Dissociative Identity Disorder And Multiple Personality Disorder

786 Words Nov 12th, 2014 4 Pages
Dissociative Identity Disorder was formerly referred to as Multiple Personality Disorder. In 1994, the name of this mental disorder was changed in order to provide a better understating of what the illness is. The term “Multiple Personality Disorder” was seen as implying that the individual has some type of knowledge to an extent or awareness of the different personalities that certain individual may have. Though, after further psychoanalytic research, the term “Dissociative Identity Disorder” was found to be more accurate and appropriate. By using the word “Dissociative” in the term, a sense of unawareness or confusion is implied which is both more descriptive and accurate.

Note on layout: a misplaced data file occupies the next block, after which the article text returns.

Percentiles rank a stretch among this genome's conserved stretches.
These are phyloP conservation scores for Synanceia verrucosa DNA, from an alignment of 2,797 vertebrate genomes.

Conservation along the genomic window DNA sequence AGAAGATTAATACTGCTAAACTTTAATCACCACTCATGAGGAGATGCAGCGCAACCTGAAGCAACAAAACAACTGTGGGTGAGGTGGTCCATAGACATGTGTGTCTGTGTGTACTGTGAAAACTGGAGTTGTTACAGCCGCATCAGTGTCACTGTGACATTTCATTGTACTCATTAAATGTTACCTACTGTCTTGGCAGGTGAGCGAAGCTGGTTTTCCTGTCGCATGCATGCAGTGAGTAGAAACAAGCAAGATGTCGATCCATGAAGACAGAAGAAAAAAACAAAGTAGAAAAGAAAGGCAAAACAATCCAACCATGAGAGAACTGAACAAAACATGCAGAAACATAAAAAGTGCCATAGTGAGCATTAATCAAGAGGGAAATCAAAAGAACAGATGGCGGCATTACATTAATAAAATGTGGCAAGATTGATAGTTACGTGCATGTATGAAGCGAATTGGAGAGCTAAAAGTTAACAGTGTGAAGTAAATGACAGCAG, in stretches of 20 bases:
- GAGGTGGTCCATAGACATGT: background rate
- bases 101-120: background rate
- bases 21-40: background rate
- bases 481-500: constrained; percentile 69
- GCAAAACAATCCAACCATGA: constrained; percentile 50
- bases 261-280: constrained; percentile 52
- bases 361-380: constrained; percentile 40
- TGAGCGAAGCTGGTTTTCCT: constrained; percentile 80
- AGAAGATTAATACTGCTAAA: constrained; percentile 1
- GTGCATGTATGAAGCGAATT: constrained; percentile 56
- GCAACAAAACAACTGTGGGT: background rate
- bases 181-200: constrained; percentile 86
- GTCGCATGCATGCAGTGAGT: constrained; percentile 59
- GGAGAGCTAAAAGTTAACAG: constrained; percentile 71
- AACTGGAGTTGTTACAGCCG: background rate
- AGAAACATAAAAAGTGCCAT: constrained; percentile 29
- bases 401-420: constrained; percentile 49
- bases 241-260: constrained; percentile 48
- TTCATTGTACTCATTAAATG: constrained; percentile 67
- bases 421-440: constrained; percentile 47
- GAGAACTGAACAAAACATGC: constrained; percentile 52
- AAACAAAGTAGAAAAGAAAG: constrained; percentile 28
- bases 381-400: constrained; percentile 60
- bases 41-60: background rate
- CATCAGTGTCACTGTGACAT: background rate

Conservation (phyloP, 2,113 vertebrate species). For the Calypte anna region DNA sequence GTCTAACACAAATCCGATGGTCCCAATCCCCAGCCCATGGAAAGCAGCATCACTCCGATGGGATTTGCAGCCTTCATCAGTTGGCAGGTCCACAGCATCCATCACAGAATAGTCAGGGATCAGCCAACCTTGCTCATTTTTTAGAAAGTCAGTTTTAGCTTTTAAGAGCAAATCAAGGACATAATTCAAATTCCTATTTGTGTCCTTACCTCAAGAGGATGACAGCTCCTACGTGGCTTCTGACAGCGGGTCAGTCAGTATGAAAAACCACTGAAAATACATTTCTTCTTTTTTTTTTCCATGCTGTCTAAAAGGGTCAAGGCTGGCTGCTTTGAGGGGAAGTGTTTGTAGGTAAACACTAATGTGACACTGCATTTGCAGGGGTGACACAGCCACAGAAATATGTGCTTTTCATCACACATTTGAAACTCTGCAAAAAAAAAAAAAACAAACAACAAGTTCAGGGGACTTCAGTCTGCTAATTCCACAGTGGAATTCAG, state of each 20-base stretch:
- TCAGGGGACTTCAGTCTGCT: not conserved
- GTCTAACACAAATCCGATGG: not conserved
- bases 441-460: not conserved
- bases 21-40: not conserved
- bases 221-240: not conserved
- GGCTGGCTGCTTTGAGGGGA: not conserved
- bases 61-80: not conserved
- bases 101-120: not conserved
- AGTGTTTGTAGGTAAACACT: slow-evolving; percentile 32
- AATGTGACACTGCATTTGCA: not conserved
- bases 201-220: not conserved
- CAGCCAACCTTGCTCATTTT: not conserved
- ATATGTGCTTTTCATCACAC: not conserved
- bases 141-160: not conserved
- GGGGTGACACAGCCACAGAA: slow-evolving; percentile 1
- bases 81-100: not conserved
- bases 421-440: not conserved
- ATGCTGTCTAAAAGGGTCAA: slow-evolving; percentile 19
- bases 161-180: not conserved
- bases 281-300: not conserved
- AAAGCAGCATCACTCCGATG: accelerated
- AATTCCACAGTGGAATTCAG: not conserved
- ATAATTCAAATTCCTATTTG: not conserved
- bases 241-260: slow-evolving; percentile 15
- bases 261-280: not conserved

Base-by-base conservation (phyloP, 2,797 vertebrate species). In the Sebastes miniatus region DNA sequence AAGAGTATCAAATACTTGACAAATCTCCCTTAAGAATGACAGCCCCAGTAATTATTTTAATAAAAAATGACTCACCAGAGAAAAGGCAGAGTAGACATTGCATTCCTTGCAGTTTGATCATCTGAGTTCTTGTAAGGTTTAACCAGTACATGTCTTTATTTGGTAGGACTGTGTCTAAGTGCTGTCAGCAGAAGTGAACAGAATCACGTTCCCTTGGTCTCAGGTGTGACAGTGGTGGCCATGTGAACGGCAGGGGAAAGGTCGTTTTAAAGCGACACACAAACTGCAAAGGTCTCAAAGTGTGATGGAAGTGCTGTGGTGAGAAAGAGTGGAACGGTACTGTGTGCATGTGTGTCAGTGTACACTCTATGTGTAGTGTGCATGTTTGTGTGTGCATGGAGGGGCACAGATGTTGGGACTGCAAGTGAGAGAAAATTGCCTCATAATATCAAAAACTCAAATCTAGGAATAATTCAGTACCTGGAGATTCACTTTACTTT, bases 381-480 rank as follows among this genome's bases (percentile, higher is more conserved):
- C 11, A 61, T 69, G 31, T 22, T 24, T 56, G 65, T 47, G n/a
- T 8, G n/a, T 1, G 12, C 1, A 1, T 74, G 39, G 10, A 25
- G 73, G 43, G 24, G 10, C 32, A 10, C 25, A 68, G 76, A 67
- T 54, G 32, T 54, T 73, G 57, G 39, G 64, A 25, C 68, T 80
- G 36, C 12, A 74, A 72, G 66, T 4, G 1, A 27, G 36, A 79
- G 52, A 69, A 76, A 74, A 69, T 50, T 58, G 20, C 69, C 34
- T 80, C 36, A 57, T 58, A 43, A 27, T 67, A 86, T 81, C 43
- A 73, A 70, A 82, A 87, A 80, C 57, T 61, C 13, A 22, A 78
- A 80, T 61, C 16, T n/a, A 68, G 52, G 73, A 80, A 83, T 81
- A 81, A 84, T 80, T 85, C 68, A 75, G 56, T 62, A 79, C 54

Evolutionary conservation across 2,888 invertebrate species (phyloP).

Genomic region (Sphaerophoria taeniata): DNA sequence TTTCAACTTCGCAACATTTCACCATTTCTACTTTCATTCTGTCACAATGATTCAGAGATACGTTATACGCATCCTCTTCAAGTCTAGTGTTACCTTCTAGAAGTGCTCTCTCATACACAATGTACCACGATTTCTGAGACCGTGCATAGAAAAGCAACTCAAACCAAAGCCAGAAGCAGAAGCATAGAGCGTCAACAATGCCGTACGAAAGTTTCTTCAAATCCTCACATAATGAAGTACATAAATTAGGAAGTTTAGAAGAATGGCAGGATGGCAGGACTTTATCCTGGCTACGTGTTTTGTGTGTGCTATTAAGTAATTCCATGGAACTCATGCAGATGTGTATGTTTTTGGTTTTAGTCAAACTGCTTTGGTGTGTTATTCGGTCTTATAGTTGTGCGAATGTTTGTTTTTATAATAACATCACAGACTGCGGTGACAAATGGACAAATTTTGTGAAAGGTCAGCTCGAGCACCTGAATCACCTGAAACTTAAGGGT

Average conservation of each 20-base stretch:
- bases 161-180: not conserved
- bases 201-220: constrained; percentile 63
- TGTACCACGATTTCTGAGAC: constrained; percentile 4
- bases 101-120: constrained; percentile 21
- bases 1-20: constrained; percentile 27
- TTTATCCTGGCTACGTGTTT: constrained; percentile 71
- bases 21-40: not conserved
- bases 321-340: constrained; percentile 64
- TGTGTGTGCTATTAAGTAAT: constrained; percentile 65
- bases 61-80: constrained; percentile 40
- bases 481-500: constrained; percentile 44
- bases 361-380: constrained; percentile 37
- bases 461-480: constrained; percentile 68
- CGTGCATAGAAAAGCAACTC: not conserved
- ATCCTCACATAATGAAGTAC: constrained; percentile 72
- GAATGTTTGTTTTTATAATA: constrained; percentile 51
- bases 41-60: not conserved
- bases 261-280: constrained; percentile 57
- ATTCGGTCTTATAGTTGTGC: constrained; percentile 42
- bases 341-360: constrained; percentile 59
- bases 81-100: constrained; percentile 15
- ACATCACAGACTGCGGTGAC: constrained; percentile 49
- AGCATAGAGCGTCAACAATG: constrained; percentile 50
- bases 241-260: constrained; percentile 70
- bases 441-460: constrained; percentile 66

Dissociative Identity Disorder is a mental disorder in which an individual develops different emotions, feelings, perspectives and even past memories from their dominant personality. People who are diagnosed with this mental disorder have more than one distinct identity. The National Alliance of Mental Illness states “The different identities, referred to as alters, may exhibit differences in speech, mannerisms, attitudes, thoughts and gender orientation. The alters may even present physical differences, such as allergies, right-or-left handedness or the need for eyeglass prescriptions.” (NAMI, 2006). This statement goes to show that someone with Dissociative Identity Disorder not only obtains different personalities, but such personalities are quite descriptive. Rather than just containing knowledge on…

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